This coming Summer Chosen Books (A Division of Baker Publishing Group) will publish Fearless by Faith, a 60-day devotional by Brother Andrew and me designed to help us fight today’s spiritual battles. The following devotion was originally intended to be the opening of the book but didn’t make the cut. It sets up the confrontation of David against the Philistine giant Goliath and provides insight into some of the reasons why we face so many spiritual battles today. Be sure to view Brother Andrew’s definition of Fear at the conclusion of this devotion.
“Now the Philistines gathered their armies . . . at Socoh, which belongs to Judah” (1 Samuel 17:1).
What were the Philistines doing in Socoh? They had no business being just nine miles from Jerusalem. This was Israel’s land. God gave it to them.
So why were the Philistines where they didn’t belong? Very simply: because Israel was weak. It was their own fault. God had given them everything they needed to live securely within their borders yet they continually ignored God and His resources.
God promised blessings on the people if they faithfully followed God’s ways—many children, abundant harvests, multiplying flocks. Further, “The Lord will cause your enemies who rise against you to be defeated before you” (Deuteronomy 28:7). In contrast, if they didn’t obey God’s commands, the consequences were harsh, including this: “The Lord will cause you to be defeated before your enemies” (Deuteronomy 28:25). So it’s clear why Israel faced the problem of an invading and occupying foreign army.
Well, by now we Christians have surely learned our lessons. Now we are prepared. We would never let our enemies occupy our places of worship or our homes. That may be what we think, but the church doesn’t seem to be aware of all the devil may throw at us.
We are confused and anemic. The world has invaded our churches and most of us don’t even know it. We have been invaded with a tsunami of information and entertainment pouring into our minds from television and movies and games and Internet and social media. Do we even recognize how feeble we really are?
When I think of the situation today, I recall simpler times when television first came to the Netherlands. It was in the mid-1950s when my Uncle Hoppy (you can read about Uncle Hoppy in my book God’s Smuggler) ordered one of those black-and-white consoles. The delivery van arrived at his house and two men carried the box into his living room. In large letters on the cardboard packaging was printed this invitation: “Bring the world into your home!” Hoppy read that and yelled, “No! Take it back!” Uncle Hoppy refused to allow the world to invade his home.
This sounds a little harsh, doesn’t it? Most of us would protest: “You can’t isolate yourself.” Today’s connected world requires everyone to have a computer, Internet, the latest smart phone, and a Kindle or an iPad (or both!). If you agree with that statement, you may have a serious problem.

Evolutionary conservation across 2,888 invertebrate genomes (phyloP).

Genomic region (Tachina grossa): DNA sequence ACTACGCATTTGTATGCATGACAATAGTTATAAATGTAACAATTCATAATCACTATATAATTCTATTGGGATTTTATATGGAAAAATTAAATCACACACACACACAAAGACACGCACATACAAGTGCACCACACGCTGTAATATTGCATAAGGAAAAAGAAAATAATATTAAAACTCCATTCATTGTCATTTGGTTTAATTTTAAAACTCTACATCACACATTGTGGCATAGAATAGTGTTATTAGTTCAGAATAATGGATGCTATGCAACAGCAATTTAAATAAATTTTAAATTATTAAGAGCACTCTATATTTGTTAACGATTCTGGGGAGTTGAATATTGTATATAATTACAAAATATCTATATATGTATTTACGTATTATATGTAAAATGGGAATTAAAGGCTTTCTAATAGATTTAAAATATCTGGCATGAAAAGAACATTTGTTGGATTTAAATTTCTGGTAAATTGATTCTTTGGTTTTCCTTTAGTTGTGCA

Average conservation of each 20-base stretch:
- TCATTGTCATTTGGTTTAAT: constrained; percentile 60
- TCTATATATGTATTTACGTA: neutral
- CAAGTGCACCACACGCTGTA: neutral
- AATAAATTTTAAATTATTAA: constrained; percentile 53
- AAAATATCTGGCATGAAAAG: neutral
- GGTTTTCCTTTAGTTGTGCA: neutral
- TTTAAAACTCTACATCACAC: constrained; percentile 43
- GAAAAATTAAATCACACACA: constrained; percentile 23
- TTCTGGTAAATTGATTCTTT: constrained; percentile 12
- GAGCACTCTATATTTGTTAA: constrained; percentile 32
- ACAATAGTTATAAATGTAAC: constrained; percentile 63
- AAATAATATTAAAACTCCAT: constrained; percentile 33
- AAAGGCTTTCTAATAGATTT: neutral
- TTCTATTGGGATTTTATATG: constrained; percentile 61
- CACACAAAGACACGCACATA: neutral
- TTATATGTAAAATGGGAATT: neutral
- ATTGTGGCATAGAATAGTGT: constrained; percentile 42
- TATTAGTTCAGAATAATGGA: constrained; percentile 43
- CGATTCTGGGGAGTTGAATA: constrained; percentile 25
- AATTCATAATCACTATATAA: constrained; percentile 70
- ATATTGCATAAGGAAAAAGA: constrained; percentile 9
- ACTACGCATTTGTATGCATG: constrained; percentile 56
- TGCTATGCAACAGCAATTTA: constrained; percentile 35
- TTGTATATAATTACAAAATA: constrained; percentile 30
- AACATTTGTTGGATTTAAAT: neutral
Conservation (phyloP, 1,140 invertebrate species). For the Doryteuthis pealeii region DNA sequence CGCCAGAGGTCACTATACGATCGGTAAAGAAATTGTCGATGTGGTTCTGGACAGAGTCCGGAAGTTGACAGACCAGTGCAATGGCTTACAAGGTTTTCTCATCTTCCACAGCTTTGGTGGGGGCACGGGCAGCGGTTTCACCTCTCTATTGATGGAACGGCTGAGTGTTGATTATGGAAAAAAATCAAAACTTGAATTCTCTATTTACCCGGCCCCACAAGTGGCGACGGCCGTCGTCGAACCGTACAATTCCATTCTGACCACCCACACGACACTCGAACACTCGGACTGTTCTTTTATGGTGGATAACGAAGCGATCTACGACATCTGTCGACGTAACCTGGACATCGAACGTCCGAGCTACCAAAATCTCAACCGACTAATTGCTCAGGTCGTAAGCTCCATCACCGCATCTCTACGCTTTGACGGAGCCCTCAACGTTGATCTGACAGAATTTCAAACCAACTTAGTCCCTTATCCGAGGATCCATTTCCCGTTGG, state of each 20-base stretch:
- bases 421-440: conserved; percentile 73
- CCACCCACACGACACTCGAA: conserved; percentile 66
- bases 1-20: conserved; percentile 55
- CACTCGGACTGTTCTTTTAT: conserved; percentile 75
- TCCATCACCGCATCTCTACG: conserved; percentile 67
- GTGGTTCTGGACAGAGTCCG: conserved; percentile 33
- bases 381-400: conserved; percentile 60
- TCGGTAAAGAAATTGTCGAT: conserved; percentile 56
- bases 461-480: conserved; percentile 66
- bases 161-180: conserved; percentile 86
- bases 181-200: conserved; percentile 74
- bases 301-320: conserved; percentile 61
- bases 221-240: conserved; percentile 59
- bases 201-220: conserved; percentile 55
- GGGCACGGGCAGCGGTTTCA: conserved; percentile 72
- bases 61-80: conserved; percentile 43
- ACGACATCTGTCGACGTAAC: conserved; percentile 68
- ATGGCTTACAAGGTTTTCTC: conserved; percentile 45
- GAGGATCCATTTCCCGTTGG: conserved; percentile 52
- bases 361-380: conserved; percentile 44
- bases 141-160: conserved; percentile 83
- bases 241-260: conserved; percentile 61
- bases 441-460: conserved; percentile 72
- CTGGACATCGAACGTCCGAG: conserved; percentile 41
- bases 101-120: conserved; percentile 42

Now, don’t quit on me here. I’m not naïve and suggesting we completely cut ourselves off from the world. (Indeed I have a television in my office—but no computer or smart phone!) The situation isn’t hopeless. We can form a resistance movement. As a teenager, I sabotaged several German vehicles during Nazi occupation. Big deal! I know that my pranks made very little difference. They were a futile effort, unless . . . unless others also resisted, thousands of others.
That’s why we need the example of David. He will show us how to start a real resistance movement, even against hopeless odds. But remember, the situation today is not hopeless—if we understand what David knew.
For Reflection: How have the information and entertainment industries infiltrated our churches and our homes? What effect has this had on your church? Your family?
Brother Andrew shares a brief definition of fear in this short video:
Where would I like to be when the enemy comes with assaults? Psalm 27 is Scripture that the Lord brings to mind often.: “The LORD is my light and my salvation; whom shall I fear? The LORD is the strength of my life; of whom shall I be afraid?”
The psalmist then list those things that might come against us: the wicked, enemies, armies and war, but then states that his confidence in the midst of these assaults, is being in God’s presence. (Read the entire Psalm)
I would say that included in the above mentioned “enemies of our souls” is the distraction of being bombarded with modern technology — or at least the misuse of technology.
Where would I like to be? In God’s Presence; at the feet of Jesus! How do I do this, I ask, in the midst of all the distractions the world offers? I confess that I too often allow these distractions., and I’m led to the last verse of the Psalm: “Wait on the LORD; Be of good courage; And He shall strengthen your heart; Wait, I say on the LORD.”
To share my wee bit of Hebrew knowledge — the word “wait” here means in the Hebrew “to wait in faith; to be bound together with, as twisted together with cords.
He will give us the strength neede when we seek Him!
Thank you Betty. Very wise counsel for dealing with the assaults of modern technology.